Teaching assistant at Ightenhill Primary School retires after spending nearly four decades helping more than 1,000 Burnley children
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Jayne Orr (née Gardner) said an emotional farewell to staff and pupils at Ightenhill Primary School earlier in the summer as they signed her overall to mark an end to 36 years’ continuous service.
Jayne, a member of Life Church, has taken early retirement at age 58 to help care for her 96-year-old mother.
Her husband Michael said: “Jayne has helped over 1,000 children in their education and she would like to say a great big thank you to them for making her career choice such a happy, funny and at times challenging 37 years. She also would like to mention all her colleagues who helped her along the way and gave her a very emotional and loving send off.”
As a child, Jayne was inspired to follow in her mum Pat Gardner’s footsteps and become a nursery nurse after helping out at the crèche where she worked at The Thompson's Centre in Burnley. After leaving school, she studied childcare at Burnley College for two years, landed her first job in a playgroup, then became a nanny in Read.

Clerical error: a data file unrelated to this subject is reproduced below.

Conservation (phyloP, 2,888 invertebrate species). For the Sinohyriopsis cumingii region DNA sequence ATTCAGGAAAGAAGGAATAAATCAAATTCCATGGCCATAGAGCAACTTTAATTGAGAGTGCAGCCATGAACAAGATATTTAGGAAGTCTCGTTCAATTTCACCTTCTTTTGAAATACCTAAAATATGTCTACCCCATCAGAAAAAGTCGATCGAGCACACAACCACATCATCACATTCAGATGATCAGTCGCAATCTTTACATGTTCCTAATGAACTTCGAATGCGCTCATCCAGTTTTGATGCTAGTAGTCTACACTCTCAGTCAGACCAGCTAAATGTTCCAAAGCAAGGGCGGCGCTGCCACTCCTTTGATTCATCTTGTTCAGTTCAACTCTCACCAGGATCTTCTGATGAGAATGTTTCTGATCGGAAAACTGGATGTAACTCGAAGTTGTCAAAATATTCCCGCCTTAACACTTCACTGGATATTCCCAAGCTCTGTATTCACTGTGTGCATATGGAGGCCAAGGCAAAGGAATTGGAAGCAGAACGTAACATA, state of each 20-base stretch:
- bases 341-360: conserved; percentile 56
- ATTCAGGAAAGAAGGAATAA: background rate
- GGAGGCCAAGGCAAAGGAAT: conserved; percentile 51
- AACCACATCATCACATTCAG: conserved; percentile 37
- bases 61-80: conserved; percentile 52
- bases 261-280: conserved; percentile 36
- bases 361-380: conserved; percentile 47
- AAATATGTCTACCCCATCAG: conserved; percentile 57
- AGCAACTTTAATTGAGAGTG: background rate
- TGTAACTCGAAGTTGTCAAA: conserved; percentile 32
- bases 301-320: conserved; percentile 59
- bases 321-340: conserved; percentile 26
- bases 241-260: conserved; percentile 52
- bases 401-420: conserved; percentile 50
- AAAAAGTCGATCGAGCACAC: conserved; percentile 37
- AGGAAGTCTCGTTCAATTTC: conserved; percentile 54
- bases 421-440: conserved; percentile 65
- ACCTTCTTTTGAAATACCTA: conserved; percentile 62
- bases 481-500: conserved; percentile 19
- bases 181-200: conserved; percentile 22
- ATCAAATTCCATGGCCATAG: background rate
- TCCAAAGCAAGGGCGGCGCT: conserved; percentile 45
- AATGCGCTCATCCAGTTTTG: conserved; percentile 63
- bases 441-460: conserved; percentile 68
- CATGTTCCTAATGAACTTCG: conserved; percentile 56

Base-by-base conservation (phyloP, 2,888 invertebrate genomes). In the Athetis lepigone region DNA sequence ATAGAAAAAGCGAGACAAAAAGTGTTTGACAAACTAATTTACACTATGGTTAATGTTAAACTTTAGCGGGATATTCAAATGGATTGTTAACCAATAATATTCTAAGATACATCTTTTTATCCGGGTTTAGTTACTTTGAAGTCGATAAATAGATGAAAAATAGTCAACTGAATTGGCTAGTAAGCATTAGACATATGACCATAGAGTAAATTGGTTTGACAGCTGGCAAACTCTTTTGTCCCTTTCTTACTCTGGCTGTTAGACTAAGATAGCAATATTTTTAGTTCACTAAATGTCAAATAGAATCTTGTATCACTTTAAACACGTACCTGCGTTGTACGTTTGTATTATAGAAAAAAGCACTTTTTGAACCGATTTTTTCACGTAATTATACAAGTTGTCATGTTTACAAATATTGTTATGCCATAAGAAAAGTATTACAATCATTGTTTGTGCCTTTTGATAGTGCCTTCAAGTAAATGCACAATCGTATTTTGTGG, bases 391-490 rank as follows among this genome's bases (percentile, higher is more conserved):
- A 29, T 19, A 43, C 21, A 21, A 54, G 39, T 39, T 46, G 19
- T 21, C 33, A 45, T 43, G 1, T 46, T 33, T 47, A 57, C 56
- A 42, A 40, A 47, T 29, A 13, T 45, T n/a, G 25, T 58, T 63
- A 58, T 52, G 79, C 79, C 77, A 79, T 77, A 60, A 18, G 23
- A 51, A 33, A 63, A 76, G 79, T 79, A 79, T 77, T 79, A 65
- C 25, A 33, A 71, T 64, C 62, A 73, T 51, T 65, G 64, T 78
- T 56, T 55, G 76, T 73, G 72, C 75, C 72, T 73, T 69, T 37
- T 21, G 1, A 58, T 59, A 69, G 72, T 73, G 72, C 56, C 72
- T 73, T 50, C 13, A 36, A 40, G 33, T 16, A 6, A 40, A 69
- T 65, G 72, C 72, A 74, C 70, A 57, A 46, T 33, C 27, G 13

She later worked as a nursery nurse at Ightenhill Hill Primary School in 1987 where she remained until the end of her career.
Michael added: “She has many fond memories of working there, especially making friends with the children and helping them to become independent members in the classroom. Jayne made it fun to learn and had her own room set up so they could learn through play.
“She felt it was so rewarding to watch the children develop and eventually see them go off to big school. Jayne feels it was amazing when the children would recall their memories of times in the reception class and the fond memories they had. Even many years after they had left school, Jayne would get recognised around town and the children would ask how she was doing. Some of them even had children of their own, who also attended Ightenhill.
"If she had not taken early retirement at 58, Jayne is sure she would or could have been teaching grandchildren or even great-grandchildren of the first children she taught.”